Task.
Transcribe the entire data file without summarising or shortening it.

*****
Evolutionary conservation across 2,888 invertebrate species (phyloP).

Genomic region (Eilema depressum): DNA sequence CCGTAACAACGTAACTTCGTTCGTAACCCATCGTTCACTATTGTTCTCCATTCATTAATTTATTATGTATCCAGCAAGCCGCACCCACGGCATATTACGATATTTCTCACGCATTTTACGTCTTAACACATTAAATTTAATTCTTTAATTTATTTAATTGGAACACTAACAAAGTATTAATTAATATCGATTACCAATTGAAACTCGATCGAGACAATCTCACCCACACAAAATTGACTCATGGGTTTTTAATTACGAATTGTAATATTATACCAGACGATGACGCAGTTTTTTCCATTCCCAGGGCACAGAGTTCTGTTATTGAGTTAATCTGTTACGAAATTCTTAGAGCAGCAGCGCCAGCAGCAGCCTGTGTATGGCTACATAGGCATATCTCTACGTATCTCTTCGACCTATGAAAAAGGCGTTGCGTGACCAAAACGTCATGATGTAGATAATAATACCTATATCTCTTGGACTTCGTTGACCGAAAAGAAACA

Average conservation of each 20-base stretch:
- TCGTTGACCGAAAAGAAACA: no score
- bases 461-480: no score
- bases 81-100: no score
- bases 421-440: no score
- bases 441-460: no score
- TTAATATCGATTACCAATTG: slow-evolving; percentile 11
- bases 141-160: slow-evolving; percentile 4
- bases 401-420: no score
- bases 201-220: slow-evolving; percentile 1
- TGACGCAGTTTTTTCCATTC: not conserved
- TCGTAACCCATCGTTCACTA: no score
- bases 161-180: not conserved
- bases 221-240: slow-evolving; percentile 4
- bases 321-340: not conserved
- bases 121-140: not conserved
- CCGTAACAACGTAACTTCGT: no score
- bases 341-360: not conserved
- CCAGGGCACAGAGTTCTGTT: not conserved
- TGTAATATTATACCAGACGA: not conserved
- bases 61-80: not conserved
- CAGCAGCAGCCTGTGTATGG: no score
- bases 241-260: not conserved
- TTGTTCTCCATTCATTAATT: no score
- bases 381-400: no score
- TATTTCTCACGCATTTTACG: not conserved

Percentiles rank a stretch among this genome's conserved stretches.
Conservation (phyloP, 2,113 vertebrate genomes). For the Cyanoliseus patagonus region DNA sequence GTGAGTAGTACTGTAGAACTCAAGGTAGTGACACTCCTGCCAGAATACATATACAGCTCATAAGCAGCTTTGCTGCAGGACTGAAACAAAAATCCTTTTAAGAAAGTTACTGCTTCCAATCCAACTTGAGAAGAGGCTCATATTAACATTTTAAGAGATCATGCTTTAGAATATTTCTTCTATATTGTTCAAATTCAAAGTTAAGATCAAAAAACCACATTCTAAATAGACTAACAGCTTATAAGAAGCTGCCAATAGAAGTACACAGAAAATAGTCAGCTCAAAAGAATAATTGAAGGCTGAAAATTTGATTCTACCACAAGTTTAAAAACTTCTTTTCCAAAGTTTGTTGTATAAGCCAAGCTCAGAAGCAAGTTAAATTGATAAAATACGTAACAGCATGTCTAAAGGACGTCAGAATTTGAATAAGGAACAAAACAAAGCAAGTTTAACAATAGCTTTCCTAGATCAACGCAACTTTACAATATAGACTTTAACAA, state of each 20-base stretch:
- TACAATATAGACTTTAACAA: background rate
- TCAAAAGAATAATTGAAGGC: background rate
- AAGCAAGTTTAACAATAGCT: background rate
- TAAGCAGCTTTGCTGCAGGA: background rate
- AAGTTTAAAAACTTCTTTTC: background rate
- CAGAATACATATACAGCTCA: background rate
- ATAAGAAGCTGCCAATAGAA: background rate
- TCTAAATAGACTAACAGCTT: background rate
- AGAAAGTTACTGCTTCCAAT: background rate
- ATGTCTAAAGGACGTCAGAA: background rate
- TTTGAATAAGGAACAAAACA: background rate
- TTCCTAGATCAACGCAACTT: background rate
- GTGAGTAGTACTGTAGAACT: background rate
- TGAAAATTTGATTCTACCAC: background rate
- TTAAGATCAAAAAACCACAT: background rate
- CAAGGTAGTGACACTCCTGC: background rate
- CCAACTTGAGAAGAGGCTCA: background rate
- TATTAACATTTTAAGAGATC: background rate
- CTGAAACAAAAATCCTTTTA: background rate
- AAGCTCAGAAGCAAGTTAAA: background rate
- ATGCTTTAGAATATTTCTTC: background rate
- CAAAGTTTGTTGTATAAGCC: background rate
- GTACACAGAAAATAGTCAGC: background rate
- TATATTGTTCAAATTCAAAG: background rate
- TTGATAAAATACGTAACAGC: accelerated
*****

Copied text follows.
Evolutionary conservation across 2,888 invertebrate species (phyloP).

Genomic region (Eilema depressum): DNA sequence CCGTAACAACGTAACTTCGTTCGTAACCCATCGTTCACTATTGTTCTCCATTCATTAATTTATTATGTATCCAGCAAGCCGCACCCACGGCATATTACGATATTTCTCACGCATTTTACGTCTTAACACATTAAATTTAATTCTTTAATTTATTTAATTGGAACACTAACAAAGTATTAATTAATATCGATTACCAATTGAAACTCGATCGAGACAATCTCACCCACACAAAATTGACTCATGGGTTTTTAATTACGAATTGTAATATTATACCAGACGATGACGCAGTTTTTTCCATTCCCAGGGCACAGAGTTCTGTTATTGAGTTAATCTGTTACGAAATTCTTAGAGCAGCAGCGCCAGCAGCAGCCTGTGTATGGCTACATAGGCATATCTCTACGTATCTCTTCGACCTATGAAAAAGGCGTTGCGTGACCAAAACGTCATGATGTAGATAATAATACCTATATCTCTTGGACTTCGTTGACCGAAAAGAAACA

Average conservation of each 20-base stretch:
- TCGTTGACCGAAAAGAAACA: no score
- bases 461-480: no score
- bases 81-100: no score
- bases 421-440: no score
- bases 441-460: no score
- TTAATATCGATTACCAATTG: slow-evolving; percentile 11
- bases 141-160: slow-evolving; percentile 4
- bases 401-420: no score
- bases 201-220: slow-evolving; percentile 1
- TGACGCAGTTTTTTCCATTC: not conserved
- TCGTAACCCATCGTTCACTA: no score
- bases 161-180: not conserved
- bases 221-240: slow-evolving; percentile 4
- bases 321-340: not conserved
- bases 121-140: not conserved
- CCGTAACAACGTAACTTCGT: no score
- bases 341-360: not conserved
- CCAGGGCACAGAGTTCTGTT: not conserved
- TGTAATATTATACCAGACGA: not conserved
- bases 61-80: not conserved
- CAGCAGCAGCCTGTGTATGG: no score
- bases 241-260: not conserved
- TTGTTCTCCATTCATTAATT: no score
- bases 381-400: no score
- TATTTCTCACGCATTTTACG: not conserved

Percentiles rank a stretch among this genome's conserved stretches.
Conservation (phyloP, 2,113 vertebrate genomes). For the Cyanoliseus patagonus region DNA sequence GTGAGTAGTACTGTAGAACTCAAGGTAGTGACACTCCTGCCAGAATACATATACAGCTCATAAGCAGCTTTGCTGCAGGACTGAAACAAAAATCCTTTTAAGAAAGTTACTGCTTCCAATCCAACTTGAGAAGAGGCTCATATTAACATTTTAAGAGATCATGCTTTAGAATATTTCTTCTATATTGTTCAAATTCAAAGTTAAGATCAAAAAACCACATTCTAAATAGACTAACAGCTTATAAGAAGCTGCCAATAGAAGTACACAGAAAATAGTCAGCTCAAAAGAATAATTGAAGGCTGAAAATTTGATTCTACCACAAGTTTAAAAACTTCTTTTCCAAAGTTTGTTGTATAAGCCAAGCTCAGAAGCAAGTTAAATTGATAAAATACGTAACAGCATGTCTAAAGGACGTCAGAATTTGAATAAGGAACAAAACAAAGCAAGTTTAACAATAGCTTTCCTAGATCAACGCAACTTTACAATATAGACTTTAACAA, state of each 20-base stretch:
- TACAATATAGACTTTAACAA: background rate
- TCAAAAGAATAATTGAAGGC: background rate
- AAGCAAGTTTAACAATAGCT: background rate
- TAAGCAGCTTTGCTGCAGGA: background rate
- AAGTTTAAAAACTTCTTTTC: background rate
- CAGAATACATATACAGCTCA: background rate
- ATAAGAAGCTGCCAATAGAA: background rate
- TCTAAATAGACTAACAGCTT: background rate
- AGAAAGTTACTGCTTCCAAT: background rate
- ATGTCTAAAGGACGTCAGAA: background rate
- TTTGAATAAGGAACAAAACA: background rate
- TTCCTAGATCAACGCAACTT: background rate
- GTGAGTAGTACTGTAGAACT: background rate
- TGAAAATTTGATTCTACCAC: background rate
- TTAAGATCAAAAAACCACAT: background rate
- CAAGGTAGTGACACTCCTGC: background rate
- CCAACTTGAGAAGAGGCTCA: background rate
- TATTAACATTTTAAGAGATC: background rate
- CTGAAACAAAAATCCTTTTA: background rate
- AAGCTCAGAAGCAAGTTAAA: background rate
- ATGCTTTAGAATATTTCTTC: background rate
- CAAAGTTTGTTGTATAAGCC: background rate
- GTACACAGAAAATAGTCAGC: background rate
- TATATTGTTCAAATTCAAAG: background rate
- TTGATAAAATACGTAACAGC: accelerated